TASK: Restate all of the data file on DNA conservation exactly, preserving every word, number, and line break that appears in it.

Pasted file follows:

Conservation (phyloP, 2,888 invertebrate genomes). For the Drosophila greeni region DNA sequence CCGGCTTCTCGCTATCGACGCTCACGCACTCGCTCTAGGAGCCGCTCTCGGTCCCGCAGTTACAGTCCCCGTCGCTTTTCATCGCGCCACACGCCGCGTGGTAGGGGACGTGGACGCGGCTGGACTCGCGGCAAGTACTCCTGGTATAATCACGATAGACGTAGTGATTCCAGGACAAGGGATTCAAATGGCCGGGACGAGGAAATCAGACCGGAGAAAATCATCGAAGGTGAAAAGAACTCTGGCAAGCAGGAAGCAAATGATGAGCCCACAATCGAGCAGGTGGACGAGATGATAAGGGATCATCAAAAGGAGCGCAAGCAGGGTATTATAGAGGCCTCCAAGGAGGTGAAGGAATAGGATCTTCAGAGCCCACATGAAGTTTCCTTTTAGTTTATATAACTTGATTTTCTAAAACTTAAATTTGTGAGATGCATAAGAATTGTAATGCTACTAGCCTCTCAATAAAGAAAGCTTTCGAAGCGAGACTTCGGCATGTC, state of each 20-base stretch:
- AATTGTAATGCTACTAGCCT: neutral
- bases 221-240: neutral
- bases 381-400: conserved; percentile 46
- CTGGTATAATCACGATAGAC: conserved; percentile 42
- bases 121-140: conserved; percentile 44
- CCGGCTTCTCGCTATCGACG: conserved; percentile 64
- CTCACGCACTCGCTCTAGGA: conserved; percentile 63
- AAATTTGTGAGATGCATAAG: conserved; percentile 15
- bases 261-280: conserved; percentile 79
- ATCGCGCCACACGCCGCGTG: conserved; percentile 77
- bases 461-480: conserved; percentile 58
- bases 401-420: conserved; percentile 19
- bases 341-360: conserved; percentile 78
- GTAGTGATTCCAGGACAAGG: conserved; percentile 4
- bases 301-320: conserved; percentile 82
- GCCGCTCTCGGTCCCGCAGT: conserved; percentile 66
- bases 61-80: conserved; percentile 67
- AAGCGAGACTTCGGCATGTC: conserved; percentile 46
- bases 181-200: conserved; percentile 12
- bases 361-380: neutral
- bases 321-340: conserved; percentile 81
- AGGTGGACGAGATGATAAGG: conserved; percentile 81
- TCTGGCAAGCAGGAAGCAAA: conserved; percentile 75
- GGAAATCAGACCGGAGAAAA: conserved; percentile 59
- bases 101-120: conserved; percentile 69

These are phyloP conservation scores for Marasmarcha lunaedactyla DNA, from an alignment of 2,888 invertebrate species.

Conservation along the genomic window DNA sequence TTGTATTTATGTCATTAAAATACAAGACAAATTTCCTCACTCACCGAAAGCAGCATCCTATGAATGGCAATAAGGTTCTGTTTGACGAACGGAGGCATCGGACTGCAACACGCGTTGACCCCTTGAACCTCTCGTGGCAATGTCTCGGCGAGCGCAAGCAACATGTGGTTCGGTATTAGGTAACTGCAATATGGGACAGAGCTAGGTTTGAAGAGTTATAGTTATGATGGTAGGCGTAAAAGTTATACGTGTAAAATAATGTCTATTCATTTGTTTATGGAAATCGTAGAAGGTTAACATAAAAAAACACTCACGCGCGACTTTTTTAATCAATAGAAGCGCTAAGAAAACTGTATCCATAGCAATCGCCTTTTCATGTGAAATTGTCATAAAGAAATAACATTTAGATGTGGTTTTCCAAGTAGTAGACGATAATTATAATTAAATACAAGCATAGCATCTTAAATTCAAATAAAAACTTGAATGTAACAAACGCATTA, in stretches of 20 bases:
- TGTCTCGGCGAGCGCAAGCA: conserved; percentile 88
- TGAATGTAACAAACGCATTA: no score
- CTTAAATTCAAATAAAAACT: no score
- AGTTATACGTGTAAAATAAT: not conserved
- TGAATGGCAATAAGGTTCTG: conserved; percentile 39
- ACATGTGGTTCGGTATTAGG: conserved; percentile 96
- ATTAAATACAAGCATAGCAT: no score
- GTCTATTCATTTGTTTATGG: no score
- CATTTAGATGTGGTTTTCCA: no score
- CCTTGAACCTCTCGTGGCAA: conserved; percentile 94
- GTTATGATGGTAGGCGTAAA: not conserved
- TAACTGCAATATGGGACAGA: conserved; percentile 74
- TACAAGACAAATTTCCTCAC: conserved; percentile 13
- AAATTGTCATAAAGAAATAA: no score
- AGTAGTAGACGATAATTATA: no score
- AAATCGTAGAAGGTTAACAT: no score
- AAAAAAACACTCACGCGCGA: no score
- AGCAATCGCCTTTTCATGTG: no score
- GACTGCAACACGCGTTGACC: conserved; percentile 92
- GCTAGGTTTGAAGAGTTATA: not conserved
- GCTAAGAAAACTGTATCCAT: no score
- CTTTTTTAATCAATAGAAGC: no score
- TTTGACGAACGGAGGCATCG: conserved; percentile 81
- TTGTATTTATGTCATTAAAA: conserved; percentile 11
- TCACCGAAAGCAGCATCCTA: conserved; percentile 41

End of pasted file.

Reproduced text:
Conservation (phyloP, 2,888 invertebrate genomes). For the Drosophila greeni region DNA sequence CCGGCTTCTCGCTATCGACGCTCACGCACTCGCTCTAGGAGCCGCTCTCGGTCCCGCAGTTACAGTCCCCGTCGCTTTTCATCGCGCCACACGCCGCGTGGTAGGGGACGTGGACGCGGCTGGACTCGCGGCAAGTACTCCTGGTATAATCACGATAGACGTAGTGATTCCAGGACAAGGGATTCAAATGGCCGGGACGAGGAAATCAGACCGGAGAAAATCATCGAAGGTGAAAAGAACTCTGGCAAGCAGGAAGCAAATGATGAGCCCACAATCGAGCAGGTGGACGAGATGATAAGGGATCATCAAAAGGAGCGCAAGCAGGGTATTATAGAGGCCTCCAAGGAGGTGAAGGAATAGGATCTTCAGAGCCCACATGAAGTTTCCTTTTAGTTTATATAACTTGATTTTCTAAAACTTAAATTTGTGAGATGCATAAGAATTGTAATGCTACTAGCCTCTCAATAAAGAAAGCTTTCGAAGCGAGACTTCGGCATGTC, state of each 20-base stretch:
- AATTGTAATGCTACTAGCCT: neutral
- bases 221-240: neutral
- bases 381-400: conserved; percentile 46
- CTGGTATAATCACGATAGAC: conserved; percentile 42
- bases 121-140: conserved; percentile 44
- CCGGCTTCTCGCTATCGACG: conserved; percentile 64
- CTCACGCACTCGCTCTAGGA: conserved; percentile 63
- AAATTTGTGAGATGCATAAG: conserved; percentile 15
- bases 261-280: conserved; percentile 79
- ATCGCGCCACACGCCGCGTG: conserved; percentile 77
- bases 461-480: conserved; percentile 58
- bases 401-420: conserved; percentile 19
- bases 341-360: conserved; percentile 78
- GTAGTGATTCCAGGACAAGG: conserved; percentile 4
- bases 301-320: conserved; percentile 82
- GCCGCTCTCGGTCCCGCAGT: conserved; percentile 66
- bases 61-80: conserved; percentile 67
- AAGCGAGACTTCGGCATGTC: conserved; percentile 46
- bases 181-200: conserved; percentile 12
- bases 361-380: neutral
- bases 321-340: conserved; percentile 81
- AGGTGGACGAGATGATAAGG: conserved; percentile 81
- TCTGGCAAGCAGGAAGCAAA: conserved; percentile 75
- GGAAATCAGACCGGAGAAAA: conserved; percentile 59
- bases 101-120: conserved; percentile 69

These are phyloP conservation scores for Marasmarcha lunaedactyla DNA, from an alignment of 2,888 invertebrate species.

Conservation along the genomic window DNA sequence TTGTATTTATGTCATTAAAATACAAGACAAATTTCCTCACTCACCGAAAGCAGCATCCTATGAATGGCAATAAGGTTCTGTTTGACGAACGGAGGCATCGGACTGCAACACGCGTTGACCCCTTGAACCTCTCGTGGCAATGTCTCGGCGAGCGCAAGCAACATGTGGTTCGGTATTAGGTAACTGCAATATGGGACAGAGCTAGGTTTGAAGAGTTATAGTTATGATGGTAGGCGTAAAAGTTATACGTGTAAAATAATGTCTATTCATTTGTTTATGGAAATCGTAGAAGGTTAACATAAAAAAACACTCACGCGCGACTTTTTTAATCAATAGAAGCGCTAAGAAAACTGTATCCATAGCAATCGCCTTTTCATGTGAAATTGTCATAAAGAAATAACATTTAGATGTGGTTTTCCAAGTAGTAGACGATAATTATAATTAAATACAAGCATAGCATCTTAAATTCAAATAAAAACTTGAATGTAACAAACGCATTA, in stretches of 20 bases:
- TGTCTCGGCGAGCGCAAGCA: conserved; percentile 88
- TGAATGTAACAAACGCATTA: no score
- CTTAAATTCAAATAAAAACT: no score
- AGTTATACGTGTAAAATAAT: not conserved
- TGAATGGCAATAAGGTTCTG: conserved; percentile 39
- ACATGTGGTTCGGTATTAGG: conserved; percentile 96
- ATTAAATACAAGCATAGCAT: no score
- GTCTATTCATTTGTTTATGG: no score
- CATTTAGATGTGGTTTTCCA: no score
- CCTTGAACCTCTCGTGGCAA: conserved; percentile 94
- GTTATGATGGTAGGCGTAAA: not conserved
- TAACTGCAATATGGGACAGA: conserved; percentile 74
- TACAAGACAAATTTCCTCAC: conserved; percentile 13
- AAATTGTCATAAAGAAATAA: no score
- AGTAGTAGACGATAATTATA: no score
- AAATCGTAGAAGGTTAACAT: no score
- AAAAAAACACTCACGCGCGA: no score
- AGCAATCGCCTTTTCATGTG: no score
- GACTGCAACACGCGTTGACC: conserved; percentile 92
- GCTAGGTTTGAAGAGTTATA: not conserved
- GCTAAGAAAACTGTATCCAT: no score
- CTTTTTTAATCAATAGAAGC: no score
- TTTGACGAACGGAGGCATCG: conserved; percentile 81
- TTGTATTTATGTCATTAAAA: conserved; percentile 11
- TCACCGAAAGCAGCATCCTA: conserved; percentile 41